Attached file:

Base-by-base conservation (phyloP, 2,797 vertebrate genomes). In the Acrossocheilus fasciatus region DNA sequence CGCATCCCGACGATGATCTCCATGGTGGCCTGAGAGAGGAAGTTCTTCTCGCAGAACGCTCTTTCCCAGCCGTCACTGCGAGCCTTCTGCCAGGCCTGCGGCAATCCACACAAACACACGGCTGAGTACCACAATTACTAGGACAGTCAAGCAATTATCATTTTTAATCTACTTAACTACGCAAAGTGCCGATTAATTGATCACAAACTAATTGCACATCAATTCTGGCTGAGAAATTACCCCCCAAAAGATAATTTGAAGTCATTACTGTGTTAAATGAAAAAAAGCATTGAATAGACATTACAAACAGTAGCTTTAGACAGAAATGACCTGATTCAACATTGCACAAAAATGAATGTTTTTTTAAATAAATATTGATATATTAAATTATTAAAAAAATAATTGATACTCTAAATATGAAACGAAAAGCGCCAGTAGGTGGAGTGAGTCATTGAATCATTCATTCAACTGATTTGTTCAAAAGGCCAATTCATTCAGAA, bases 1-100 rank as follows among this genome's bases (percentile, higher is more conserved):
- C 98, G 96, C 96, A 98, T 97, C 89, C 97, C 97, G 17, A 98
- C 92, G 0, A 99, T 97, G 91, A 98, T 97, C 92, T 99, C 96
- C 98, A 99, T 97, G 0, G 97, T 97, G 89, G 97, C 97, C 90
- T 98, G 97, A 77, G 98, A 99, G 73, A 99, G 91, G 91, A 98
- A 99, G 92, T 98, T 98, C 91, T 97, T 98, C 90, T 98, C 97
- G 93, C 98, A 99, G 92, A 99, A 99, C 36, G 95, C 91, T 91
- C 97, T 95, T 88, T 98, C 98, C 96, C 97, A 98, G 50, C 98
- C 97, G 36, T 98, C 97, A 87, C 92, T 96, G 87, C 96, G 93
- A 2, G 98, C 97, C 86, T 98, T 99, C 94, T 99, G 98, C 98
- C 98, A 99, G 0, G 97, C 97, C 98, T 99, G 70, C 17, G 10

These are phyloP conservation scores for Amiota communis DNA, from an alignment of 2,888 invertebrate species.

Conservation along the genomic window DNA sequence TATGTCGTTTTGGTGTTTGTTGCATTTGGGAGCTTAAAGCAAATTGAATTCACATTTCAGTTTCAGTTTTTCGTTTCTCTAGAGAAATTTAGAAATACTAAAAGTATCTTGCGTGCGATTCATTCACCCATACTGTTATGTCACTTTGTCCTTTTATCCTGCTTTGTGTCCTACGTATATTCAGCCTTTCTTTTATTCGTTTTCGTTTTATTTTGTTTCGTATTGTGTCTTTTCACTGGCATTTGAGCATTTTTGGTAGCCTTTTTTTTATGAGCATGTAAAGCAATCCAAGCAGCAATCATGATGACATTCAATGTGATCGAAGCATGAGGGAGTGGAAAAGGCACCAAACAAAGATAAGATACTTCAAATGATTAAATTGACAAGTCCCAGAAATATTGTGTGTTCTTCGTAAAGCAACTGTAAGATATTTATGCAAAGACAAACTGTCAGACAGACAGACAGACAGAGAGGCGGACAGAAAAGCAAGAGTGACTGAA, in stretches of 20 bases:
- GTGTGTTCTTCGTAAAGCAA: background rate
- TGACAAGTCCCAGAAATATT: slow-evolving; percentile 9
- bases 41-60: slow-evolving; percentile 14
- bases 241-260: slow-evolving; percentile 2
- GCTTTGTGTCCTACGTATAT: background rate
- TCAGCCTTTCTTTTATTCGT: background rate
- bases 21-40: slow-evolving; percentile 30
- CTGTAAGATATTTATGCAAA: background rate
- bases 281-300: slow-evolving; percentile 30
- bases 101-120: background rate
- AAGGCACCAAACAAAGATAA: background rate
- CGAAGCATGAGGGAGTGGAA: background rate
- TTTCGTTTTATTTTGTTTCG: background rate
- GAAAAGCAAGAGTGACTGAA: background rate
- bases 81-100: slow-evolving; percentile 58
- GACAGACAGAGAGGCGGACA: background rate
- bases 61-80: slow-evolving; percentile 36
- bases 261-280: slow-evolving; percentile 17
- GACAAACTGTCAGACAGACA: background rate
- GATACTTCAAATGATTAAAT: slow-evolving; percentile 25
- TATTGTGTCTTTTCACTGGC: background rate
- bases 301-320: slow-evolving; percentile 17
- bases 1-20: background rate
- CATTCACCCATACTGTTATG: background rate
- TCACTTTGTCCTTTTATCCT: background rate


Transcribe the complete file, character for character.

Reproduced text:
Base-by-base conservation (phyloP, 2,797 vertebrate genomes). In the Acrossocheilus fasciatus region DNA sequence CGCATCCCGACGATGATCTCCATGGTGGCCTGAGAGAGGAAGTTCTTCTCGCAGAACGCTCTTTCCCAGCCGTCACTGCGAGCCTTCTGCCAGGCCTGCGGCAATCCACACAAACACACGGCTGAGTACCACAATTACTAGGACAGTCAAGCAATTATCATTTTTAATCTACTTAACTACGCAAAGTGCCGATTAATTGATCACAAACTAATTGCACATCAATTCTGGCTGAGAAATTACCCCCCAAAAGATAATTTGAAGTCATTACTGTGTTAAATGAAAAAAAGCATTGAATAGACATTACAAACAGTAGCTTTAGACAGAAATGACCTGATTCAACATTGCACAAAAATGAATGTTTTTTTAAATAAATATTGATATATTAAATTATTAAAAAAATAATTGATACTCTAAATATGAAACGAAAAGCGCCAGTAGGTGGAGTGAGTCATTGAATCATTCATTCAACTGATTTGTTCAAAAGGCCAATTCATTCAGAA, bases 1-100 rank as follows among this genome's bases (percentile, higher is more conserved):
- C 98, G 96, C 96, A 98, T 97, C 89, C 97, C 97, G 17, A 98
- C 92, G 0, A 99, T 97, G 91, A 98, T 97, C 92, T 99, C 96
- C 98, A 99, T 97, G 0, G 97, T 97, G 89, G 97, C 97, C 90
- T 98, G 97, A 77, G 98, A 99, G 73, A 99, G 91, G 91, A 98
- A 99, G 92, T 98, T 98, C 91, T 97, T 98, C 90, T 98, C 97
- G 93, C 98, A 99, G 92, A 99, A 99, C 36, G 95, C 91, T 91
- C 97, T 95, T 88, T 98, C 98, C 96, C 97, A 98, G 50, C 98
- C 97, G 36, T 98, C 97, A 87, C 92, T 96, G 87, C 96, G 93
- A 2, G 98, C 97, C 86, T 98, T 99, C 94, T 99, G 98, C 98
- C 98, A 99, G 0, G 97, C 97, C 98, T 99, G 70, C 17, G 10

These are phyloP conservation scores for Amiota communis DNA, from an alignment of 2,888 invertebrate species.

Conservation along the genomic window DNA sequence TATGTCGTTTTGGTGTTTGTTGCATTTGGGAGCTTAAAGCAAATTGAATTCACATTTCAGTTTCAGTTTTTCGTTTCTCTAGAGAAATTTAGAAATACTAAAAGTATCTTGCGTGCGATTCATTCACCCATACTGTTATGTCACTTTGTCCTTTTATCCTGCTTTGTGTCCTACGTATATTCAGCCTTTCTTTTATTCGTTTTCGTTTTATTTTGTTTCGTATTGTGTCTTTTCACTGGCATTTGAGCATTTTTGGTAGCCTTTTTTTTATGAGCATGTAAAGCAATCCAAGCAGCAATCATGATGACATTCAATGTGATCGAAGCATGAGGGAGTGGAAAAGGCACCAAACAAAGATAAGATACTTCAAATGATTAAATTGACAAGTCCCAGAAATATTGTGTGTTCTTCGTAAAGCAACTGTAAGATATTTATGCAAAGACAAACTGTCAGACAGACAGACAGACAGAGAGGCGGACAGAAAAGCAAGAGTGACTGAA, in stretches of 20 bases:
- GTGTGTTCTTCGTAAAGCAA: background rate
- TGACAAGTCCCAGAAATATT: slow-evolving; percentile 9
- bases 41-60: slow-evolving; percentile 14
- bases 241-260: slow-evolving; percentile 2
- GCTTTGTGTCCTACGTATAT: background rate
- TCAGCCTTTCTTTTATTCGT: background rate
- bases 21-40: slow-evolving; percentile 30
- CTGTAAGATATTTATGCAAA: background rate
- bases 281-300: slow-evolving; percentile 30
- bases 101-120: background rate
- AAGGCACCAAACAAAGATAA: background rate
- CGAAGCATGAGGGAGTGGAA: background rate
- TTTCGTTTTATTTTGTTTCG: background rate
- GAAAAGCAAGAGTGACTGAA: background rate
- bases 81-100: slow-evolving; percentile 58
- GACAGACAGAGAGGCGGACA: background rate
- bases 61-80: slow-evolving; percentile 36
- bases 261-280: slow-evolving; percentile 17
- GACAAACTGTCAGACAGACA: background rate
- GATACTTCAAATGATTAAAT: slow-evolving; percentile 25
- TATTGTGTCTTTTCACTGGC: background rate
- bases 301-320: slow-evolving; percentile 17
- bases 1-20: background rate
- CATTCACCCATACTGTTATG: background rate
- TCACTTTGTCCTTTTATCCT: background rate